NEW YORK — A former stockholder and former owner of American Depository Shares (ADS) who accused a video game company in a putative class complaint of committing securities fraud when taking the company private failed to sufficiently plead loss causation, the company argues in an appellee brief filed in the Second Circuit U.S. Court of Appeals.
CINCINNATI — Optimistic statements about how an artificial intelligence lending platform would perform cannot form the basis of a securities class action, and the class never shows that the alleged misrepresentations were false, let alone false when they were made, defendants argue in a pair of reply briefs in support of motions to dismiss filed in an Ohio federal court.
NEW YORK — An attorney in a federal court in New York supported his claim for fees by citing a conversation he had with artificial intelligence ChatGPT, saying in part that it was important to know what consumers with access to the technology would expect to pay.
DENVER — A federal judge in Colorado granted preliminary approval to a class settlement providing injunctive relief in a lawsuit accusing Grubhub Inc. of deceiving consumers by offering faulty information regarding restaurants that did not partner with it after the parties amended the agreement to state that claims for disgorgement of profits under the Lanham Act were not released.
PORTLAND, Ore. — For the second time, the Ninth Circuit U.S. Court of Appeals overturned the dismissal of an antivirus software company’s Lanham Act claim against a competitor, finding the defendant’s labels of “malicious” and “threats” for the plaintiff’s products to be statements of objective fact that could potentially support a false advertising claim, rather than “non-actionable statements of opinion,” as a trial court held.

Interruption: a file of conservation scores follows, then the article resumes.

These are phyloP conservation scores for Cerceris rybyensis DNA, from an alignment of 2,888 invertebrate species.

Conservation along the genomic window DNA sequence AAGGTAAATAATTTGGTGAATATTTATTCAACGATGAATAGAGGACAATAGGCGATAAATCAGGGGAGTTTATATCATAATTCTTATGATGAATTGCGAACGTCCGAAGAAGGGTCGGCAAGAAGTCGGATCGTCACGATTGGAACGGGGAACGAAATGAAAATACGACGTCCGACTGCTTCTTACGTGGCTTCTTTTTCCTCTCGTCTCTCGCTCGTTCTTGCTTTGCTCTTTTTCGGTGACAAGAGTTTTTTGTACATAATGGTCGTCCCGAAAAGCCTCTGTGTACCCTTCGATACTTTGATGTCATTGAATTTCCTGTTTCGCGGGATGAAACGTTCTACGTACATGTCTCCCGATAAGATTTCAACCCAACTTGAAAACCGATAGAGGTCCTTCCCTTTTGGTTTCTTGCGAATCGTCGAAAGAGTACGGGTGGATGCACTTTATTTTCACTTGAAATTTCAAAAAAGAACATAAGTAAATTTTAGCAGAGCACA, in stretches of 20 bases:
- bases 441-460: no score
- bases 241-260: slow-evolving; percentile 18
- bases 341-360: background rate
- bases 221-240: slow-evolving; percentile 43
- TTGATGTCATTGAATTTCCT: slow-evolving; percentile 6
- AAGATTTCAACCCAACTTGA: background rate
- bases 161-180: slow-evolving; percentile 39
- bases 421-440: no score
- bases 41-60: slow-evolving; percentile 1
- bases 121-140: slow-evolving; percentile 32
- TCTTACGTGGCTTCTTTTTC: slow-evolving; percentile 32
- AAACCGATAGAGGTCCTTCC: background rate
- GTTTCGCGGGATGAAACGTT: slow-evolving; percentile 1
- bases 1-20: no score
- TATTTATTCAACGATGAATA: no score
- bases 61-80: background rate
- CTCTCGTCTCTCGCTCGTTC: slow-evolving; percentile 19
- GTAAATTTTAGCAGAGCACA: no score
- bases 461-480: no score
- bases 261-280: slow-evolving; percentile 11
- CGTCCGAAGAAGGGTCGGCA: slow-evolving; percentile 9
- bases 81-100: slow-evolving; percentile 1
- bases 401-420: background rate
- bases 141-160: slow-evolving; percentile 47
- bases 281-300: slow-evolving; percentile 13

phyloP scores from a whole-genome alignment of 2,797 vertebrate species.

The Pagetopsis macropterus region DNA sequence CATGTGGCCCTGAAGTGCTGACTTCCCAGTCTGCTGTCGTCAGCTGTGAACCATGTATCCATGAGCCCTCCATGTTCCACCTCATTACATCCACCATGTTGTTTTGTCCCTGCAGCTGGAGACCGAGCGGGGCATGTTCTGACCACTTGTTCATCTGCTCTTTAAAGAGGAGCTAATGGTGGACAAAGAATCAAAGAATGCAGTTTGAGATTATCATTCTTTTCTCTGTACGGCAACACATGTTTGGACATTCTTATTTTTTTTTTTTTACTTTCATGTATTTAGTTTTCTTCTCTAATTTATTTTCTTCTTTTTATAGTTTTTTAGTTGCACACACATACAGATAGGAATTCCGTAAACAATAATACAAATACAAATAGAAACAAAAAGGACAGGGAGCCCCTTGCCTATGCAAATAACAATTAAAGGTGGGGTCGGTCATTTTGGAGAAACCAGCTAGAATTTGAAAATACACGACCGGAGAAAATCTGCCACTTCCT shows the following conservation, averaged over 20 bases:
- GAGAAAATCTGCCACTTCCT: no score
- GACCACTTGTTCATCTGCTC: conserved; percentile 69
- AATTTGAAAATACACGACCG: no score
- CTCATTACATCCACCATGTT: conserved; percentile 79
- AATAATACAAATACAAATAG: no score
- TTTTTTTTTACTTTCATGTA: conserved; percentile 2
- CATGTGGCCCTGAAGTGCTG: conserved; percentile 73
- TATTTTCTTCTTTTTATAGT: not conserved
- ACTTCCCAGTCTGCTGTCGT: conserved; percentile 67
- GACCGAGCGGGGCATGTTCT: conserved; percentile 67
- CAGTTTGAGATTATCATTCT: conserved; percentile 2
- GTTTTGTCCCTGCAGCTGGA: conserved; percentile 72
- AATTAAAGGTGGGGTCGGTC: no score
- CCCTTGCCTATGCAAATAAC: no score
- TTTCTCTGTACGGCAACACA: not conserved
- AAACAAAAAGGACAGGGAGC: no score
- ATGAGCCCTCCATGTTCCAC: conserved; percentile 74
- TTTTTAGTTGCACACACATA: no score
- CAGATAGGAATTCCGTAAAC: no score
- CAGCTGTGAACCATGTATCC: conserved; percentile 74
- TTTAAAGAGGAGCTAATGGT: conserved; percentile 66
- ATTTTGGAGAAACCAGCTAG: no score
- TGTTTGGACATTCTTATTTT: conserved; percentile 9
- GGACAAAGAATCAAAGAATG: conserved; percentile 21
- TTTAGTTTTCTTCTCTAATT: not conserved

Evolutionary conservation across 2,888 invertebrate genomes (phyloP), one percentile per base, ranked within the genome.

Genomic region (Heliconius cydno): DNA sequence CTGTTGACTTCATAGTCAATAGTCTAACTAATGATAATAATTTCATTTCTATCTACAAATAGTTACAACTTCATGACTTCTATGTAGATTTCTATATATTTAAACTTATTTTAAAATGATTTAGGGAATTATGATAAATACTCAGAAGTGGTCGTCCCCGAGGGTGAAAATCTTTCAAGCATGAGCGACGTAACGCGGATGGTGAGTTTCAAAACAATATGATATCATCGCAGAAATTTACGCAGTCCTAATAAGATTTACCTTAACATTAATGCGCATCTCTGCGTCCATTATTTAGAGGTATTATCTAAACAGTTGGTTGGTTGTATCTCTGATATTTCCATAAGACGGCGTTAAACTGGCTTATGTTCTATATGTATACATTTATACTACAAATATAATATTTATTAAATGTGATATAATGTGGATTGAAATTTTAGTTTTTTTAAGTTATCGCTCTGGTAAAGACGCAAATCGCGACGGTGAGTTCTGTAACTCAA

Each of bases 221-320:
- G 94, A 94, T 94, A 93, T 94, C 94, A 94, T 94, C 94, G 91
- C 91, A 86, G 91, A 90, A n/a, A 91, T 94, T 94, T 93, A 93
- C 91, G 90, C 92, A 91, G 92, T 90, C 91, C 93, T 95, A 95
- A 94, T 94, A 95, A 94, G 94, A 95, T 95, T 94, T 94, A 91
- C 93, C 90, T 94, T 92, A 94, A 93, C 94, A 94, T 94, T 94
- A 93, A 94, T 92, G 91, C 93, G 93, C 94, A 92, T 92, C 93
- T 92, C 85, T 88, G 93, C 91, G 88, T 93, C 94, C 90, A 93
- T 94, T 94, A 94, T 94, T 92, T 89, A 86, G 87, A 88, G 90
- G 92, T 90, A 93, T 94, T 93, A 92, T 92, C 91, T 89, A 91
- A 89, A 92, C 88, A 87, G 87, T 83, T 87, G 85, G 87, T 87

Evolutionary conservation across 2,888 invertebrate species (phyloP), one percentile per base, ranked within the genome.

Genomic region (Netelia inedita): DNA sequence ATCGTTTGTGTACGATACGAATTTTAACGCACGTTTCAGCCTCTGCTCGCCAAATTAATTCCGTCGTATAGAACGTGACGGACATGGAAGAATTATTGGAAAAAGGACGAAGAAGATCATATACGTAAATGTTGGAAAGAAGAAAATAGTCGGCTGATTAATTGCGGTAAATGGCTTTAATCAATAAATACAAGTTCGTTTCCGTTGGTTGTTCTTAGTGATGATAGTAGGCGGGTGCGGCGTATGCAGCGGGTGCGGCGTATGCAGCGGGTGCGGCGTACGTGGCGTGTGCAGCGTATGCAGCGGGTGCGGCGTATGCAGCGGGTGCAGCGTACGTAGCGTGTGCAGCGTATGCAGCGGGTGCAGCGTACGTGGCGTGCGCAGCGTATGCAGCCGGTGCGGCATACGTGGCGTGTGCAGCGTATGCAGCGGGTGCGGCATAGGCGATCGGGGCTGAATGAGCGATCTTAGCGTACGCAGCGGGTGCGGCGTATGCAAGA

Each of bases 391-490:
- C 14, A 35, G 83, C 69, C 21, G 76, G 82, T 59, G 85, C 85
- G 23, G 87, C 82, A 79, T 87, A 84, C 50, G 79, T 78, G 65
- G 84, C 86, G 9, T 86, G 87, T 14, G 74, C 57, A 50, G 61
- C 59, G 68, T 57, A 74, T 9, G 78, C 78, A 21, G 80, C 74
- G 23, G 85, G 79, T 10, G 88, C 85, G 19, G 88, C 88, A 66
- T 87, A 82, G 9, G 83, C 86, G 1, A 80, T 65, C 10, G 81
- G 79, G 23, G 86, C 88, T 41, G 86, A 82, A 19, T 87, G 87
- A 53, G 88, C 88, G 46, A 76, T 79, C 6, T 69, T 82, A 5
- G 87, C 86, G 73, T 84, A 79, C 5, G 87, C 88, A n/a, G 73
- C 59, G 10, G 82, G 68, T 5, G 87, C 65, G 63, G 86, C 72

DALLAS — Lawyers must either certify that ChatGPT and other similar generative artificial intelligence played no role in the creation of a filing or that any language drafted by such programs was checked for accuracy against print reporters or traditional legal databases, a federal judge in Texas said.
SAN JOSE, Calif. — A California federal magistrate judge recommended that a district judge grant a video-game streaming service’s motion for default judgment confirming a more than $1.5 million arbitral award against a German competitor that has not appeared in court and recommended denying a motion for leave to file an amicus curiae brief filed by German parties that claim that they own the rights to the award-debtor’s domain name.
CHICAGO — Any party relying on artificial intelligence for a filing must inform the court of the use and the specific tool used for research or writing, a federal magistrate judge in Illinois said in a new standing order.
WASHINGTON, D.C. — The day after the Motion Picture Association Inc. (MPA) filed an amicus curiae brief supporting a petition for certiorari by a group of music publishers, a coalition of three music industry associations teamed up on another amicus brief, urging the U.S. Supreme Court to clarify whether direct copyright liability rests solely on the individual that “presses the button” to make infringing copies of a copyrighted work or also on the party who directs or authorizes such infringing activity.
WASHINGTON, D.C. — State law contractual claims brought by a song lyrics website operator against Google LLC are indistinguishable from federal copyright infringement claims and are, therefore, precluded by Section 301(a) of the Copyright Act, the U.S. Department of Justice (DOJ) argues in an amicus curiae brief in which it recommends that the U.S. Supreme Court deny the company’s petition for certiorari in which it seeks clarification on application of the statute.